To see why, I’ll go back to the hypothetical example of the $200 million company. Imagine that, for some reason (project problems, global financial crisis, or whatever), the value of the company fell to $150 million and then to $100 million and finally to $60 million. If they had originally raised capital by issuing 100 million $2 shares, then the share price would fall to $1.50, then to $1 and finally to $0.60. Obviously investors would be disappointed to see their investment fall in value, but these things happen on the share market.
Now imagine that they had issued 100 million $1 instalment receipts with a compulsory instalment payment of $1 in the future. So, even though the original investors had only invested $1, they had effectively committed $2. Initially worth $1, these instalment receipts would fall in value to around $0.50 when the company fell to $150 million. This is because the overall value of a fully paid share is $1.50 and instalment receipt holders have committed to paying the final $1, so the balance is $0.50. It gets messier as the value of the company continues to fall. When the company is worth $100 million, the instalment receipts are essentially worth $0 and with the company worth $60 million they should be worth negative $0.40! What this means is that a holder of one of these receipts should be prepared to pay someone $0.40 per receipt to take them off their hands. Since a “buyer” of the receipts considers the company to be worth $0.60 per share but knows there is a commitment to pay $1, they would want to be compensated $0.40 per share to take on the commitment of paying the instalment.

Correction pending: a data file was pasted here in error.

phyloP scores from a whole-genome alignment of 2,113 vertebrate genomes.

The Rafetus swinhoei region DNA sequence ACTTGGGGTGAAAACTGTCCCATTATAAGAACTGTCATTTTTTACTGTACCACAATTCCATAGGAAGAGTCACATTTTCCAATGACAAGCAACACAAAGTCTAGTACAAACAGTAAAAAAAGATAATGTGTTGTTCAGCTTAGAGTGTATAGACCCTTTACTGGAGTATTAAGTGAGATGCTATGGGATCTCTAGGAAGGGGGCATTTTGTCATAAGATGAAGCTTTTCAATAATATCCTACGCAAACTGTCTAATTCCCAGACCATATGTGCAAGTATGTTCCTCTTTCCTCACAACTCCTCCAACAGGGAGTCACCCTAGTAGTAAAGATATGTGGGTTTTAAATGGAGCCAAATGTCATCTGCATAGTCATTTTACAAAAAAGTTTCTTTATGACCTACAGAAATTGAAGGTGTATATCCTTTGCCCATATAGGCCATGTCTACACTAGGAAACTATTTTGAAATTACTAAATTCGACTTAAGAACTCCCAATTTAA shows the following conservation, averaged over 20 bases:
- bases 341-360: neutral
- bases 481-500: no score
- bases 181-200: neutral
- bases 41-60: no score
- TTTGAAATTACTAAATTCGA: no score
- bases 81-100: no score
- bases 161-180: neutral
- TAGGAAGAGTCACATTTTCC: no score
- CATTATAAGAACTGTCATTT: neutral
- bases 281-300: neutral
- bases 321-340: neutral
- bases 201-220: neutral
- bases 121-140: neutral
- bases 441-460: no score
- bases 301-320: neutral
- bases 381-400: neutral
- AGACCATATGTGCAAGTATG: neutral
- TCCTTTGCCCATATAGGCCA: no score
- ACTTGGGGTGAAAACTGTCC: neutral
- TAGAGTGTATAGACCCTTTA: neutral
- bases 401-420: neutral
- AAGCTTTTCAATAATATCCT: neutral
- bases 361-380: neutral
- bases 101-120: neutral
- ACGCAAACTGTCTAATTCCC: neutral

This is where is gets problematic for the ASX. The way the stock exchange system is set up, it is impossible to trade on the exchange with negative prices. So, even though these hypothetical receipts have a negative value, they would have to trade at a positive price. And they are not worth that! This is exactly what happened with BrisConnections. It got to the point where it was trading at price of a fraction of a cent when the value of the instalments were in fact negative. As a result, investors unaware of the future instalment obligation thought they were snapping up large numbers of shares at a bargain price and instead are now faced with enormous liabilities that many will simply be unable to pay.